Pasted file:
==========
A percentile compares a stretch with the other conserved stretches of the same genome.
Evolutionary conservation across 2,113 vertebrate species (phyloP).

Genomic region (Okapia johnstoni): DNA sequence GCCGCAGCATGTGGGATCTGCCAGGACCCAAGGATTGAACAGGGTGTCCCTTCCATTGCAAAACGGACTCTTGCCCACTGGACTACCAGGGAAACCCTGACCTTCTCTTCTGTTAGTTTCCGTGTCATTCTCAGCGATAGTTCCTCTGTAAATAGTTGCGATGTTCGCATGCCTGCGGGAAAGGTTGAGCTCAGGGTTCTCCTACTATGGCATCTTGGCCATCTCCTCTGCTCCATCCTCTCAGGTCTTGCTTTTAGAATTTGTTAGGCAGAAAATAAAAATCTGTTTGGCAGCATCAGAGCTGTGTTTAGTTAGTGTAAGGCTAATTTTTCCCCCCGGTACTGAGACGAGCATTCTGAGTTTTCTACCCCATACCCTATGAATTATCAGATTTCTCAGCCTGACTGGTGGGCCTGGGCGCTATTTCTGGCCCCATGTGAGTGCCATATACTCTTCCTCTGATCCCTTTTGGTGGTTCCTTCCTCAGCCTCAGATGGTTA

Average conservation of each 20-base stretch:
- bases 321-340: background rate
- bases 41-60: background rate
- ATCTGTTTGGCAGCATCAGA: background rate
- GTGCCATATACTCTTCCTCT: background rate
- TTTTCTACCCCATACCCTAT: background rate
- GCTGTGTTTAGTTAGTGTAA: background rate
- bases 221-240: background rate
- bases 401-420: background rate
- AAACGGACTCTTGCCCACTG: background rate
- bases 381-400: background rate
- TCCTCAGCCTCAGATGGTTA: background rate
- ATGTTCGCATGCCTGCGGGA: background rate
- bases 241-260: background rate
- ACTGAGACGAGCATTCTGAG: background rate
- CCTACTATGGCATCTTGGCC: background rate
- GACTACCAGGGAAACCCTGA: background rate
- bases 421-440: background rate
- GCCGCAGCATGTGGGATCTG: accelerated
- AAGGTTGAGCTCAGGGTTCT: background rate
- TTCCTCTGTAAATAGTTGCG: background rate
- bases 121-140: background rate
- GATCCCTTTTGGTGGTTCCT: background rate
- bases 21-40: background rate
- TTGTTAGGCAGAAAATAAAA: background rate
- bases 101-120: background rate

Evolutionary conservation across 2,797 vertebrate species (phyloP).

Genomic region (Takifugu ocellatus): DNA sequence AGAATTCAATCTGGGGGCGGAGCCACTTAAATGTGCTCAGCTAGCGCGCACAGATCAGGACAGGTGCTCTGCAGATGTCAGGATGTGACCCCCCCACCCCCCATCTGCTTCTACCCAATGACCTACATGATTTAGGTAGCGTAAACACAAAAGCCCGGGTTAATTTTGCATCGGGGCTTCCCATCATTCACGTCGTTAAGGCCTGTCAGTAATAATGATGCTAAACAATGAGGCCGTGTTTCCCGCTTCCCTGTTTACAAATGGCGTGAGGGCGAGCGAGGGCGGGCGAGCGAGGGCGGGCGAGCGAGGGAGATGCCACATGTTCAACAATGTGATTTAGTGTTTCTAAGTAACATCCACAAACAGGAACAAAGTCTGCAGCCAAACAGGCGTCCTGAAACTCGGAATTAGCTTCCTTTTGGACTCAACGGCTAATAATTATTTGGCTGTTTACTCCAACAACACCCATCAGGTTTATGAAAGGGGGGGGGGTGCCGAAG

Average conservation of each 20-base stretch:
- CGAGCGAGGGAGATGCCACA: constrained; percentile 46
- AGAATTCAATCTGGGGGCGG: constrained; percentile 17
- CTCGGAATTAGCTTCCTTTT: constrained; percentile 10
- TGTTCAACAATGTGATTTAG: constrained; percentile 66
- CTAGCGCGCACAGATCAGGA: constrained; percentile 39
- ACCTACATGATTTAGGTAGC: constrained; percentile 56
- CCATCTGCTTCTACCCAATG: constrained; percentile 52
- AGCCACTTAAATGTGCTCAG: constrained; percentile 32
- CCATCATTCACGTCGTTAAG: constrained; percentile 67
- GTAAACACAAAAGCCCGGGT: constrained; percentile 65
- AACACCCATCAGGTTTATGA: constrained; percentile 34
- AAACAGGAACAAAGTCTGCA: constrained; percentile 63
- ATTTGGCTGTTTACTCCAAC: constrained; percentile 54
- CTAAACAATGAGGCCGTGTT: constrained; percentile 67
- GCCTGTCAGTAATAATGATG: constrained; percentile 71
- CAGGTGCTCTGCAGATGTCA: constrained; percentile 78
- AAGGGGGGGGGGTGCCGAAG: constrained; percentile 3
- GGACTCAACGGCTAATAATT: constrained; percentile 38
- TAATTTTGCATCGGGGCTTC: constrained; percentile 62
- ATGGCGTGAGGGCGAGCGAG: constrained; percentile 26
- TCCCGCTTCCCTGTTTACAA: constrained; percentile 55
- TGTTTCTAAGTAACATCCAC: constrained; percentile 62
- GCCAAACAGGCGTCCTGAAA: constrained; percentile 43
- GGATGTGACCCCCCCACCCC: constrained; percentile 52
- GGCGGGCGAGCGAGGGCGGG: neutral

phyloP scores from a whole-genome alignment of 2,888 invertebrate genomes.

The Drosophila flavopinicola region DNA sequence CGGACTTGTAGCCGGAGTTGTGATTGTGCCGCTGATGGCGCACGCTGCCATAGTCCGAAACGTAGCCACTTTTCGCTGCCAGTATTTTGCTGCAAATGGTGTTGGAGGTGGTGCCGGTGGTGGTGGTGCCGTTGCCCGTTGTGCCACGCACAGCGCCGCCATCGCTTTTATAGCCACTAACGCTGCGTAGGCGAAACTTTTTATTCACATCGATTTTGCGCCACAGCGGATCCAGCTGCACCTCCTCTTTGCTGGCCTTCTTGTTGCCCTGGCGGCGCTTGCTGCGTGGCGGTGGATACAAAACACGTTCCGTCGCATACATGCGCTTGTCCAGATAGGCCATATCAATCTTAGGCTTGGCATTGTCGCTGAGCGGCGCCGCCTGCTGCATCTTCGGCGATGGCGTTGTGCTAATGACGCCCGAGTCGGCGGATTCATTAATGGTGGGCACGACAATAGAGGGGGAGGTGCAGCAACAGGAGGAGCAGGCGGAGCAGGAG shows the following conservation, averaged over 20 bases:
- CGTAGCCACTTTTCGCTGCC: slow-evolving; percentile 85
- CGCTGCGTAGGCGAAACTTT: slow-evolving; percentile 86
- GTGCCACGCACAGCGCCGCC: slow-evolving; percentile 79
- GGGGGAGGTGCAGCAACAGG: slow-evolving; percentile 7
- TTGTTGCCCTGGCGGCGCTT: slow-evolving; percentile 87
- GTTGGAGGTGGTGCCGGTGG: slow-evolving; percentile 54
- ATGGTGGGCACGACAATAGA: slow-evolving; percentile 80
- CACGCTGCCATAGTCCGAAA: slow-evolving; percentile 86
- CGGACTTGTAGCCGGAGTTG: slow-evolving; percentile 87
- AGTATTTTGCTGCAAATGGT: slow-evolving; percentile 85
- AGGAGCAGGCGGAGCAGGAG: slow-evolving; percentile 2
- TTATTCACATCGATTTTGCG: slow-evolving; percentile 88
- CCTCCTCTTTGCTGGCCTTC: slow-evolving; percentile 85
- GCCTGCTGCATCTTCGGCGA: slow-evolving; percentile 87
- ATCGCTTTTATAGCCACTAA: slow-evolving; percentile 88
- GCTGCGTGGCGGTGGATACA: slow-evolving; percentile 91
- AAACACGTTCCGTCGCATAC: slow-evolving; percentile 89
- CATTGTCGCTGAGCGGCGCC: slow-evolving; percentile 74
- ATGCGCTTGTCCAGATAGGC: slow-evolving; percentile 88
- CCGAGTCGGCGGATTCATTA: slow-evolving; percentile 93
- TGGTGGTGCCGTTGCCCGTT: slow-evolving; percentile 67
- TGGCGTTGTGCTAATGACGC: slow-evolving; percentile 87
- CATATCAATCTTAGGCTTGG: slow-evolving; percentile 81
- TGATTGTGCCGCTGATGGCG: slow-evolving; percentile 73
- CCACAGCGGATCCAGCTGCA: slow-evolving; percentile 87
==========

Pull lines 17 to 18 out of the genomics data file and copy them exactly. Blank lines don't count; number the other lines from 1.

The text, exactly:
- bases 241-260: background rate
- ACTGAGACGAGCATTCTGAG: background rate